On Monday morning, October 10th, dozens of Russian cruise missiles hit critical infrastructure facilities all over Ukraine, including in its capital, Kyiv. According to the latest estimates, the attacks killed 11 people, while leaving 64 wounded. They are the largest strikes ordered by Moscow since the war’s start.
Besides the headquarters of Ukraine’s Security Service in the capital of Kyiv’s center, intersections, parks, and tourist sites were caught in strikes as well. More explosions were reported in Lviv, Ternopil, and Zhytomyr in western Ukraine; Dnipro and Kremenchuk in central Ukraine; Zaporizhzhia in the south, and Kharkiv in the east. Air raid sirens whined all throughout the day, as residents took refuge in bomb shelters.
Making an assessment of the material damage, Ukrainian Prime Minister Denys Shmyhal said that “dozens of missiles hit energy infrastructure facilities in 11 regions and the city of Kyiv.” These left the power supply disrupted throughout much of the country, impacting the water supply in eight different regions.
These facilities would be promptly restored however, as “the government, together with all responsible departments,” had “begun to implement an operational plan for restoring the damaged facilities,” Shmyhal wrote on Telegram, confident that most of these would be up and running that same day.
During a Security Council meeting on Monday, held just after the attacks, Russian president Putin said that “a massive strike by Russia’s long-range, air-, sea- and ground-based precision weapons was delivered against Ukrainian energy, military command, and communications facilities.” He also vowed Russia would “respond toughly,” should Kyiv make any further attempts to carry out terror attacks on Russian territory, an implied reference to Ukraine’s attempted sabotage of the Kerch bridge last Saturday.
In a televised address, Putin specified that “the Kyiv regime, with its actions, has put itself on the same level as international terrorist organisations. With the most odious groups. To leave such acts without a response is simply impossible.”
On Twitter, Ukrainian president Volodymyr Zelensky condemned the attacks by saying that, through these, “the world once again saw the true face of a terrorist state that is killing our people. On the battlefield and in peaceful cities. A country that covers its true bloody essence and goal with talks about peace. It proves that the liberation of Ukraine is the only basis of peace & security.”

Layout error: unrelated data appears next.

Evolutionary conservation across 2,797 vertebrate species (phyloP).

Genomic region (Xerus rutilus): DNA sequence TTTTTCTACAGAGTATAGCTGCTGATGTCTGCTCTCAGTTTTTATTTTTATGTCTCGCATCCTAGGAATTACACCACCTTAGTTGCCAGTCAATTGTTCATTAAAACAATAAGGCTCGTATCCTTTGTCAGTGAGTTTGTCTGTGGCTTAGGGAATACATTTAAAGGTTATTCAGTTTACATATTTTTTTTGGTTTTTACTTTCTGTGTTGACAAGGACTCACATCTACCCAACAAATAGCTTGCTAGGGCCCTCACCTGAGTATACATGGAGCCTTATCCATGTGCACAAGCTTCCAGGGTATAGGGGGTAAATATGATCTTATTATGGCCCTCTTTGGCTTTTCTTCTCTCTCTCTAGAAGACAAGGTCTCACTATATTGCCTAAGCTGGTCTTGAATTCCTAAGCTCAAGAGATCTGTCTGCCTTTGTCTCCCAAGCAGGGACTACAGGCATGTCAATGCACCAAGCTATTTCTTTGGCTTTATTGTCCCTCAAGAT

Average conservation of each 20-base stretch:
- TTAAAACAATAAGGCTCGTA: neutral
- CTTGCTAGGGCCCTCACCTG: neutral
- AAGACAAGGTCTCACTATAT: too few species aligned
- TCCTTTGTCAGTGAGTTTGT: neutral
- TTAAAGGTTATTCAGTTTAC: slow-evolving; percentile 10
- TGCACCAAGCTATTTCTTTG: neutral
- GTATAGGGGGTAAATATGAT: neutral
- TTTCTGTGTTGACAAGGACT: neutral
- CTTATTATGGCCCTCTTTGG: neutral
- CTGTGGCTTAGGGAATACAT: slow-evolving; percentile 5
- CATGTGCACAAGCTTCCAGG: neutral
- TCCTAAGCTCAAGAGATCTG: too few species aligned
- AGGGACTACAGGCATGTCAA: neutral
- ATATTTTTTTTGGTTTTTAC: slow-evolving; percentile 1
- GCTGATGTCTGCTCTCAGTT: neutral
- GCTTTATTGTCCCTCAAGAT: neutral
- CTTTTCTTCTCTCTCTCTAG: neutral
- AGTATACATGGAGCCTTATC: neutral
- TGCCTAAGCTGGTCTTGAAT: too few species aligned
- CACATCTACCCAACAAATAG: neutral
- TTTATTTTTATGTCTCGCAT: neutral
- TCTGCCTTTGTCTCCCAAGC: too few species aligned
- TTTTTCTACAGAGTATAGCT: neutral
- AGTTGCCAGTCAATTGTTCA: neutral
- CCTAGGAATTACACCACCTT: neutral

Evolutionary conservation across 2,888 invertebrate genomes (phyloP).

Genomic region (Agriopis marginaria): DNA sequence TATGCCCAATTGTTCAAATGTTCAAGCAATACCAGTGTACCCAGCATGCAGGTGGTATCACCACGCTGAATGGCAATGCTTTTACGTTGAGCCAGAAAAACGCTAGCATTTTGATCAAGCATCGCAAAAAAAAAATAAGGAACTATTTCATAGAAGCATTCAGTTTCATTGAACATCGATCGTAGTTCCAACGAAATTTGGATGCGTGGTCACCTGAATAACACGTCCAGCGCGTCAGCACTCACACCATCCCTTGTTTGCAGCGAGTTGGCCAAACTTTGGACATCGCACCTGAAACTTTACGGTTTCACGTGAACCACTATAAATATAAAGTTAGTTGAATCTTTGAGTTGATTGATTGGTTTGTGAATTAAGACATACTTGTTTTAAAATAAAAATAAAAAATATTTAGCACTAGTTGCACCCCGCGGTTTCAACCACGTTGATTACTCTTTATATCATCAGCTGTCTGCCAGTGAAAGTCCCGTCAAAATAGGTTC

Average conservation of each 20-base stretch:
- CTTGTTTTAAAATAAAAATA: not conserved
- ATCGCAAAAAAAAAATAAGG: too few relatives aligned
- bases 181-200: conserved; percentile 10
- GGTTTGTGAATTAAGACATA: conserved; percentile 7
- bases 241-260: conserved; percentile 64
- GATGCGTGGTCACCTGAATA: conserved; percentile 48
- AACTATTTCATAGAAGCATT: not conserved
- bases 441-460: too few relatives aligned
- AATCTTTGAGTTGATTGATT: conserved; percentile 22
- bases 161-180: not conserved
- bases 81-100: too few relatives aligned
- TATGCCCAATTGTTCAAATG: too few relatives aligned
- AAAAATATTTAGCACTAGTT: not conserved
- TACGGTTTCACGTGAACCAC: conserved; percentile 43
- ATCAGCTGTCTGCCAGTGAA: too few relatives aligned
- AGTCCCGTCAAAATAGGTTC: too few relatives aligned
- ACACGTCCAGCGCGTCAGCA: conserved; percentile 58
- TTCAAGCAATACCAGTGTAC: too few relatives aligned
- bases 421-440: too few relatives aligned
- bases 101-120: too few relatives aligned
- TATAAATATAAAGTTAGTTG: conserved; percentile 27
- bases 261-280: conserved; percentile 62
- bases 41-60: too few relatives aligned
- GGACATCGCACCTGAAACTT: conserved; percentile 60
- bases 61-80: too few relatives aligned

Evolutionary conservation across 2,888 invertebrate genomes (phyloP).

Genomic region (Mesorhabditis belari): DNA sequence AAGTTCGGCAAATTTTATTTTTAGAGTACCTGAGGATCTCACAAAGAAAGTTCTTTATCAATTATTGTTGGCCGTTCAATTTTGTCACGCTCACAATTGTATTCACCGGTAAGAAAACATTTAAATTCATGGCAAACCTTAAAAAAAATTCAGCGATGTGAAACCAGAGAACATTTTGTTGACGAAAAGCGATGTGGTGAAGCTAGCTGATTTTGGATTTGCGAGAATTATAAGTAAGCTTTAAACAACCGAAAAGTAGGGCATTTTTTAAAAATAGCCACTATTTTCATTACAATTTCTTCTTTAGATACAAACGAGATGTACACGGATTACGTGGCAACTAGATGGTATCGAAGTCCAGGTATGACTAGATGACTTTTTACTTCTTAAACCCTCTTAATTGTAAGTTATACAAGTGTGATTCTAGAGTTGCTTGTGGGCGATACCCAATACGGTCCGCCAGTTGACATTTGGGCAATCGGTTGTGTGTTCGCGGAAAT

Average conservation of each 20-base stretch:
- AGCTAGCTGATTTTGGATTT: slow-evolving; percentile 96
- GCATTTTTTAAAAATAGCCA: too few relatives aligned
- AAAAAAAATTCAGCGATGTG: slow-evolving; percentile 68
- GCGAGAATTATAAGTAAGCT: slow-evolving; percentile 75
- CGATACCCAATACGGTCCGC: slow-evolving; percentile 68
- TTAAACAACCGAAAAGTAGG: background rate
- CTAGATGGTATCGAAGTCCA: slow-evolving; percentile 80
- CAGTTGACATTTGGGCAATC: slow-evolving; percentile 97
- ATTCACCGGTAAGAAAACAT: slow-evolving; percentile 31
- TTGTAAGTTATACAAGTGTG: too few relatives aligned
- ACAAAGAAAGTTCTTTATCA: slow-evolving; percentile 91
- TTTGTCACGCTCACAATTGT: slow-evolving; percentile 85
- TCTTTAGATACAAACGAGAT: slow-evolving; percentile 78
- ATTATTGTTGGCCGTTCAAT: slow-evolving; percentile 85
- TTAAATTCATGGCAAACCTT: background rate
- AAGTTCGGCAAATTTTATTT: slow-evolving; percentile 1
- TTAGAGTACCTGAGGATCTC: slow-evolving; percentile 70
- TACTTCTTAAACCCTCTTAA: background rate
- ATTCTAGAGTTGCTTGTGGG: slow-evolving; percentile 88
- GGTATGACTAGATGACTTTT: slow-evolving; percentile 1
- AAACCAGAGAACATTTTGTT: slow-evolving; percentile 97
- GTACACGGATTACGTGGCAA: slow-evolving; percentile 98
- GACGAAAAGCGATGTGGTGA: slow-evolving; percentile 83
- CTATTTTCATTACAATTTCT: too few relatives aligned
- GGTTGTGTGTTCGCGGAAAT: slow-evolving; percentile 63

In a filmed video message, he said the strikes, chosen to occur at “such a time” and [at] such targets were “to cause as much damage as possible,” both to energy infrastructure and people.
Soon afterwards, other Western organizations and leaders joined in.
According to a statement by the European Commission, “these barbaric attacks only show that Russia is opting for a tactic of indiscriminately bombing civilians.”
Its chief, Ursula von der Leyen released a separate video message, in which she professed to be shocked by the “vicious attacks on Ukrainian cities, “adding that “Putin’s Russia has again shown the world what it stands for: brutality and terror.”
The EU’s top diplomat, Josep Borrell, called up Ukrainian Foreign Minister Dmytro Kuleba, to whom he pledged “more EU support.”
In a tweet of his own, the Ukrainian Foreign Minister called Putin “a terrorist who talks with missiles.”
Russia’s retaliation marks a new phase in the now almost eight-month-long war in Ukraine. The Kremlin, it would appear, has expanded its list of valid military targets.
It might suggest that the Kremlin has de facto switched from defining its invasion of Ukraine as a “special military operation” to an “anti-terrorist” one—through which certain legal restraints can be dispensed with, at least according to Russian law. The appointment of a new commander, Syrian veteran General Sergei Surovikin, to lead the Russian army in Ukraine would lend that theory additional credence.
Politically also, the Kremlin has much to gain by this, as—in light of Ukraine’s recapturing of large swathes of territory (partly due to Russia’s pivot to the city of Bakhmut)—its handling of the war had been subjected to fierce criticism by not only its own citizenry, but by its military brass—with Ramzan Kadyrov, the leader of Russia’s Chechnya region, among them.
Now persuaded after Monday’s attacks, Kadyrov said he was “100% satisfied with how the special military operation is being conducted”—a “special military operation” that, soon enough, will be joined by a sizable contingent of reservists.